Vista Networking – Hell on Earth

As I have a perfectly functioning set of computers at home (running XP, Ubuntu, SuSE and PCLinuxOS) who all network quite nicely and share files as you would expect. This meant, I had thought the move to Vista was in the dim and distant future.

However, a few weeks ago my laptop underwent some toddler-inspired “maintenance” and I was forced to buy a new one. All the available laptops came with Vista pre-installed so my choices were limited.

Now, over all the laptop is fantastic – new technology items are always nice to play with. It is fast (an order of magnitude faster than the 3 year old one it replaced!), it is user friendly and, for most tasks, Vista is quite usable.

I say most tasks.

One of the critical things this laptop is required to do is to be able to access the network where the rest of the PCs share files. Without this it is, largely, pointless. Sadly, vista stubbornly refuses to connect to any other computer on the network and refuses to share its own files. The hand-holding interface of vista makes trying to trouble shoot interminably difficult (I have the Windows Vista Home Premium version), and it manages to hide pretty much all the functions underneath many, many layers of “wizard” interfaces. It is, in short, a nightmare.

After a week of trying, I can now get the Vista laptop to “see” the XP machines when it draws the network map (although this involved finding and installing updates on the XP machines) but every time I try to map a network drive or connect to the networked printer, Vista decides it can no longer see any other machines on the network. It is hellish. Without being able to access the shares, the Vista laptop is largely pointless. It may end up getting hit with a sledge hammer simply to relieve frustration.

I am somewhat bemused by the way the new OS from MS is so incompatible with previous ones that you need to add a hotfix to the older machines to let Vista talk to them, but I suspect MS has its reasons.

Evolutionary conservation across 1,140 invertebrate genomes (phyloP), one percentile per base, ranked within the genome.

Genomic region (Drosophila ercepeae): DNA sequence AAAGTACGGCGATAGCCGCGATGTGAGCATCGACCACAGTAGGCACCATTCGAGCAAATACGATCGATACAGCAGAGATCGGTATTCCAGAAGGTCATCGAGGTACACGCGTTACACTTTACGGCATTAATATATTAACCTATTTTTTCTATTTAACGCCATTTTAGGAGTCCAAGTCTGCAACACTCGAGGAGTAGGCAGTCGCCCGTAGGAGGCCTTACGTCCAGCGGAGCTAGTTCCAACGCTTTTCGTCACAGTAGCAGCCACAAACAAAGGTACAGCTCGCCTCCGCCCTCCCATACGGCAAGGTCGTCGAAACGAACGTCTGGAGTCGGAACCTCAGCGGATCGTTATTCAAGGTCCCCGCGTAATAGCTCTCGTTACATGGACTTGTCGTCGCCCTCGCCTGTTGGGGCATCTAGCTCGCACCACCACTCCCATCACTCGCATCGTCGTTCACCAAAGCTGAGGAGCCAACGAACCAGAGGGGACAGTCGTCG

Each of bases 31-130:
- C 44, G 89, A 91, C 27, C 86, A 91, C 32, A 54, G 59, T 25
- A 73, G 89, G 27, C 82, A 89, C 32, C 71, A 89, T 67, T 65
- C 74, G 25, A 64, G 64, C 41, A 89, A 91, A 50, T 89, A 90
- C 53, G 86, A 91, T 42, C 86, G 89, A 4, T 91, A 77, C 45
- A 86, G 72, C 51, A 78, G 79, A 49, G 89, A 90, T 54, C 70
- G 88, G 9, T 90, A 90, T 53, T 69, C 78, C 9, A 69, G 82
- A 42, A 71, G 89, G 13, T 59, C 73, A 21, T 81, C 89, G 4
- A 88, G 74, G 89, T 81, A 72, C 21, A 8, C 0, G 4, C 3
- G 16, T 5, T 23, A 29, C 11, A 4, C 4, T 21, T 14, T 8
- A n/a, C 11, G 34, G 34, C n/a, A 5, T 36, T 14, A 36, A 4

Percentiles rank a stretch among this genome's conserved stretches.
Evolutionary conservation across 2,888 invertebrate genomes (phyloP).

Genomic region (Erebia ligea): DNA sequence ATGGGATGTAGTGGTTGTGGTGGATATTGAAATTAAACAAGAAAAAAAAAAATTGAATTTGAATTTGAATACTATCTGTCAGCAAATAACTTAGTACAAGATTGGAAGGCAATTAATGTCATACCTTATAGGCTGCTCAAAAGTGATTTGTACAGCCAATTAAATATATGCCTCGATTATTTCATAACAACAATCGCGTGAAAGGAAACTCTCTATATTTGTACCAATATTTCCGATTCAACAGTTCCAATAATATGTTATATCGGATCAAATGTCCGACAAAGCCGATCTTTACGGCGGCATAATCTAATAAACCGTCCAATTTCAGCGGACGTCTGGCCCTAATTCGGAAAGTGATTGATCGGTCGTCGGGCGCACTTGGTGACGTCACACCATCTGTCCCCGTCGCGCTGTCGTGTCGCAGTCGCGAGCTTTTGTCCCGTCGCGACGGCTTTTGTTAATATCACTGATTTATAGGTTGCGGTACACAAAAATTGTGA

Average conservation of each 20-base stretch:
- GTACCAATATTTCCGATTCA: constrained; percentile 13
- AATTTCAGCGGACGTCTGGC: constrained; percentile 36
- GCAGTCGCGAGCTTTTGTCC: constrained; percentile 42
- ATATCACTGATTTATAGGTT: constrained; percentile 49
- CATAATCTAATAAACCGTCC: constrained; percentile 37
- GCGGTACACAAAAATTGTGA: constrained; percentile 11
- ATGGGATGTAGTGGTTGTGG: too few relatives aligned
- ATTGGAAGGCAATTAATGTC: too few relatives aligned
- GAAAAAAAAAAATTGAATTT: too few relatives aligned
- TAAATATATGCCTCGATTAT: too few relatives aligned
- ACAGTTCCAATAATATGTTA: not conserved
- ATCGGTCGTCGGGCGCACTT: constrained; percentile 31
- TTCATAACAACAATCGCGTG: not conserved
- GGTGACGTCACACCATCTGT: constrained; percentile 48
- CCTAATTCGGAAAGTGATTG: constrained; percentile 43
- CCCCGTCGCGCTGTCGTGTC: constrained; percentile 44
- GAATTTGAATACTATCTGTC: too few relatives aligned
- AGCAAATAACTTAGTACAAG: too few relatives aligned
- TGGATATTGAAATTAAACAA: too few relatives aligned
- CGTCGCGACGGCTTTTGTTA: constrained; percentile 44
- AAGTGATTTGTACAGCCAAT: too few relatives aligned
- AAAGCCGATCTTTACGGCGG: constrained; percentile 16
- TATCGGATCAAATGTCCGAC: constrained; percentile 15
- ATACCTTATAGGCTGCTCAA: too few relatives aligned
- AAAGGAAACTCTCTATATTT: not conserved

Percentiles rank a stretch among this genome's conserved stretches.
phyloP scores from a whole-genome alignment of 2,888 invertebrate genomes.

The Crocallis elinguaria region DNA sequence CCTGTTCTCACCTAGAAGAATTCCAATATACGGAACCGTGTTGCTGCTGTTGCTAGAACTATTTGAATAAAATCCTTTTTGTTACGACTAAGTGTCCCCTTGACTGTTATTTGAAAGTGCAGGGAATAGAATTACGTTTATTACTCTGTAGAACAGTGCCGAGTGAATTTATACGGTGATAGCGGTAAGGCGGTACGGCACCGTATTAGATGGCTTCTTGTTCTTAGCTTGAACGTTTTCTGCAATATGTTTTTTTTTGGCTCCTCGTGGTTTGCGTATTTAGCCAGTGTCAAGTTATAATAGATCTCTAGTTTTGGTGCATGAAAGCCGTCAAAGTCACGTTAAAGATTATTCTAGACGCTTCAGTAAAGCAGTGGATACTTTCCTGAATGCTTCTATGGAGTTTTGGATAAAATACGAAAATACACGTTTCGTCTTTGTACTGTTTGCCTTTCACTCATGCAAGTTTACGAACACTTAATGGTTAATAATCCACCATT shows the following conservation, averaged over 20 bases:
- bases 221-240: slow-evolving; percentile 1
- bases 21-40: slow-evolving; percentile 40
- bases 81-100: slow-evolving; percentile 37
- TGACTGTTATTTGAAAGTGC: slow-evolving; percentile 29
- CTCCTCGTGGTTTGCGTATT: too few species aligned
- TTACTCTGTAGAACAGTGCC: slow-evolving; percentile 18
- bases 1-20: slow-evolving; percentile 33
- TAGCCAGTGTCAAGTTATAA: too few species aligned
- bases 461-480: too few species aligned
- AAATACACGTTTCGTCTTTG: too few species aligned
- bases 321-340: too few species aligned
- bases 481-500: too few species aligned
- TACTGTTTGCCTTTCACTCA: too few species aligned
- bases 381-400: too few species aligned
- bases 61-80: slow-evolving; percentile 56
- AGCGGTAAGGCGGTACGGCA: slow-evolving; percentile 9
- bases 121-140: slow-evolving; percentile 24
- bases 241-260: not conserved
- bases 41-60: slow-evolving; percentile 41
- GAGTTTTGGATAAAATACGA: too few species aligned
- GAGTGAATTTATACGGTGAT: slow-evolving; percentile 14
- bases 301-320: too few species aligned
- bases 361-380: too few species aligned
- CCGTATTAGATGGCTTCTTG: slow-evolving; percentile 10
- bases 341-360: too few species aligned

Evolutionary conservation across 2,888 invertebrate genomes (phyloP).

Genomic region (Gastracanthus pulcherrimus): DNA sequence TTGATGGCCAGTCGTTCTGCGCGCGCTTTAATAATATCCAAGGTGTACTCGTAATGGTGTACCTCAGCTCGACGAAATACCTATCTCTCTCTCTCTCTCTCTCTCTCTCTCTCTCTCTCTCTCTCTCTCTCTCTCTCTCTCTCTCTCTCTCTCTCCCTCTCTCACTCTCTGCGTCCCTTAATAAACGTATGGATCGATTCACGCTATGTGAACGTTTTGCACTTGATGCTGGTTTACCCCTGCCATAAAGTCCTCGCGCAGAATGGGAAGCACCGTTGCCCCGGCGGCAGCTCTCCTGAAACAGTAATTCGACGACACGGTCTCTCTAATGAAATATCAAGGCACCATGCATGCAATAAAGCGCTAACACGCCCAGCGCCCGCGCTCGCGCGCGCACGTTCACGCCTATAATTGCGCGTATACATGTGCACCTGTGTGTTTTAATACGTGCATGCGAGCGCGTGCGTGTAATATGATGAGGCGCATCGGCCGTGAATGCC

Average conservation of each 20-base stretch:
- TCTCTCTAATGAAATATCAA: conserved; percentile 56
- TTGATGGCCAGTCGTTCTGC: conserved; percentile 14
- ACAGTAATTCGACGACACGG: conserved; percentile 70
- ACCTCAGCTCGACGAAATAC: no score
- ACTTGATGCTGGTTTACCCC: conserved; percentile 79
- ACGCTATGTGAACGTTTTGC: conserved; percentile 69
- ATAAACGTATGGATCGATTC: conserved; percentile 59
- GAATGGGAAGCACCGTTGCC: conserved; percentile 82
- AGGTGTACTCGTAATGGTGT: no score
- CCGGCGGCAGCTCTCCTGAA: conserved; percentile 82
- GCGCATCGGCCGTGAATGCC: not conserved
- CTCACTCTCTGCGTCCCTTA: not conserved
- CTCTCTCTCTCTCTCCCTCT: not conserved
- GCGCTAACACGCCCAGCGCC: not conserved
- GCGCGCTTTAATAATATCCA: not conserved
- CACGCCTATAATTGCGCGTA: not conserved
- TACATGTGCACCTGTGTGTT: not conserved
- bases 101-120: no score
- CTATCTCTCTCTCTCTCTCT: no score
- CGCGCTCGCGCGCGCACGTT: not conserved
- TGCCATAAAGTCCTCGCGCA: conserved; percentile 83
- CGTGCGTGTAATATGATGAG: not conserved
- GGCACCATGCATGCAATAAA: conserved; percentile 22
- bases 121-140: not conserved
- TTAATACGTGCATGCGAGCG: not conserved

If you are thinking of “upgrading” your MS Windows XP (or older) machines, then I STRONGLY suggest you upgrade to a better OS like Linux or even (shock, horror) Mac OS X. If you want to go for Linux, then certainly consider PCLinuxOS as it is very easy to use, offers all the benefits of Vista with none of the problems. If you go for Vista then it will cost you money and you will need to learn a new user interface – if you want to do that, go the whole hog and Linux yourself. (Hell, I’d even say go for Solaris and I’ve had many a problem with that in the past)

I really, really hate vista. [tags]Technology, Windows, Vista, XP, Operating Systems, OS, Linux, Mac, PCLinuxOS, Networking, Protocols, Microsoft, MS, Ubuntu, SuSE, Solaris, Rant[/tags]

Linux for morons needed

(An aside on the posts about TW’s Linux problems and the really helpful comments people have posted.)

When they are working, new forms of Linux are great for the user and they make you feel all warm and fuzzy about the possibility of voluntary co-operation.

I love Linux when I can get on a machine that someone else has set up.

A few years ago, setting up Linux was a fantastic challenge. (It took two days to configure it to even see a screen display on a bog-standard monitor.)

Modern versions set themselves up on a stand-alone machine perfectly, while you are having a cup of coffee. But modern hardware and our expectations of having things like networked wireless broadband access can make the set up process just as intransigent. It’s great to use a pre-configured and working Linux system. It’s harrowing to set one up when something goes wrong.

Not least because you need net access to even start to find a solution. Hmm. How exactly do you manage this if you haven’t got another working machine with an Internet connection? Pretty unsurmountable problem there.

Surmount it and you find an infinite number of forums that offer access to other people’s expertise. Assume you are lucky enough to find one where you aren’t laughed out of the place for saying “what’s the root directory?” You find that the people who know what they are doing and are really trying to be helpful expect you to be able to adapt their instructions to edit the source code and recompile binaries for your PearlDropsElectric 4-USB-hub adapter on the basis of a slightly similar driver for the Dolcis 2-USBII adapter. (Yes, I made them up)